Thinking about what a project is going to cost to complete is an important part of the proposal development and needs to be done early in the process. Program officers and reviewers are going to compare your research plan and the budget and decide the extent to which the project scope justifies the level of investment requested. The closer that your research plan and budget align the more competitive your proposal will be.
A good strategy for determining how much a project is going to “cost” is to break down the costs by category. The categories below are the ones reflected in all required federal budgets.
Once you have listed all the personnel and their level of effort and the details for each of the other budget categories (by year), send that information to your grants manager so s/he can put dollars with those items and create a preliminary budget. This preliminary budget will show you were you stand in terms of the maximum funding level allowed by the sponsor.
Remember that all costs must meet the criteria of allowable, allocable, and reasonable as defined by the Federal Cost Principles as laid out in the Uniform Guidance (2 CFR § 200). If they don’t, then they are unallowable expenses and can’t be added to budget. The grants managers and our Sponsored Program Officer (SPO), Aimee Sanford, will review all items with respect to those three criteria.
One more topic of conversation to have with your department chair and the grants managers early in the budgeting process – cost share. We need as much time as possible to figure out where that cost share is going to come from. You can find more information about cost share on our cost share information guide.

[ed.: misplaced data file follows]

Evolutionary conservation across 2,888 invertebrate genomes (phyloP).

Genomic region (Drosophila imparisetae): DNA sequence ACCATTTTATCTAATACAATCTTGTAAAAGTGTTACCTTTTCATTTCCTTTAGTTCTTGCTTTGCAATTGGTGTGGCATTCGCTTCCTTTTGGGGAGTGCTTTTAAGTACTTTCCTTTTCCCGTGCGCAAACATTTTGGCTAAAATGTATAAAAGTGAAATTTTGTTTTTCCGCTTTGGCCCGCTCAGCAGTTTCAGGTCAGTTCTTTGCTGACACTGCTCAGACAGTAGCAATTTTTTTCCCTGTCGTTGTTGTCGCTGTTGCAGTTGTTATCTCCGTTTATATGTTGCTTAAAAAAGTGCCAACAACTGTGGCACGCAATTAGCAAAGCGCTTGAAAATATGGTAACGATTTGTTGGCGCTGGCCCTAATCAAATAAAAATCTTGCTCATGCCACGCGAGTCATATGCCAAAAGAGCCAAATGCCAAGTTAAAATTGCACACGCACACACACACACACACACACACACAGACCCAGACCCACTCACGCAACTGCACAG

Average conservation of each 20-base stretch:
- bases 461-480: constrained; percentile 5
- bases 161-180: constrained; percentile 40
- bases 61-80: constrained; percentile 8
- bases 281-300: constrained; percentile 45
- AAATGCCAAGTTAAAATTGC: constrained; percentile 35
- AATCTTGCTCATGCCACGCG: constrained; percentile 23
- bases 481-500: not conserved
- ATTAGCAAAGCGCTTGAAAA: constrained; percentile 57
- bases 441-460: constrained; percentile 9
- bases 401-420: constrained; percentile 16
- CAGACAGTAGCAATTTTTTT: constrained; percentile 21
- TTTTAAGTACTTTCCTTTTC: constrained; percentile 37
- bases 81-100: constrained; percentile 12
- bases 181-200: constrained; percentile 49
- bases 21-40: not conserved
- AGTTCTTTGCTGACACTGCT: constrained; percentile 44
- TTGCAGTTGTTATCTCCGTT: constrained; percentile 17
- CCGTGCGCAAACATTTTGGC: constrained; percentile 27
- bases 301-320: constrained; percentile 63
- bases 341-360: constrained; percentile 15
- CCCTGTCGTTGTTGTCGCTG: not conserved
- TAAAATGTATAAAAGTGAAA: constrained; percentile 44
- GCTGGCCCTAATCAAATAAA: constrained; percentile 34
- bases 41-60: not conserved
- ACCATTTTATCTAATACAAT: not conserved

Here are the budget categories and some possible items you might need to conduct the work you describe in your research plan. List everything you think you need – you don’t want to come up short when you are funded to do the research!
Who are the people you need to work on your project? List them by name or title (could be a new hire) and provide the amount of effort directed toward the project (2 months a year, 2 weeks in the summer, 20 hours per week, etc.). Be sure and read the RFA because there can limits on the allowed effort for personnel.
Example of Project Based Personnel Costs
- PI (of course, you)
- co-PI(s) – list them all
- Senior/Key Personnel – have a substantive role but not PI or co-PI(s)
- Other Personnel – lab technicians, project managers, programmers, etc.
- Postdoctoral Researcher – can be considered Senior/Key Personnel if they are going to have a substantive role but can also be considered “Other Personnel”
- Graduate Student(s)
- Student Employee(s) (undergraduate or graduate) – think about adding a student worker to help with administrative duties
FY2022 (July 1, 2021 through June 30, 2022) Fringe Benefits for proposal budget preparation:
- Faculty – 27.6%
- Non-student Specials (Faculty Off Duty) – 16.5%
- Administrative & Professional Staff – 35.1%
- Classified Civil Service – 31.5%
- GA’s/Students – 11.5%
Equipment is defined as an item of property that has an acquisition cost of $5,000 or more. Laptop computers or other technology don’t belong in this category
Conference Travel (Domestic) – Where are you or your team going, how long will you stay? If you don’t know the exact city where a conference might be held, at least list the conference – the grants manager will look at where the conference will be held and estimate the costs.
Conference Travel (International) – Where are you or your team going, how long will you stay? If you don’t know the exact city where a conference might be held, at least list the conference – the grants manager will look at where the conference will be held and estimate the costs.
Mileage – think about where any of your project team might have to drive to collect data or go for meetings. Think about the number of times you might have to make the trip. The grants manager will determine the number of miles and total travel.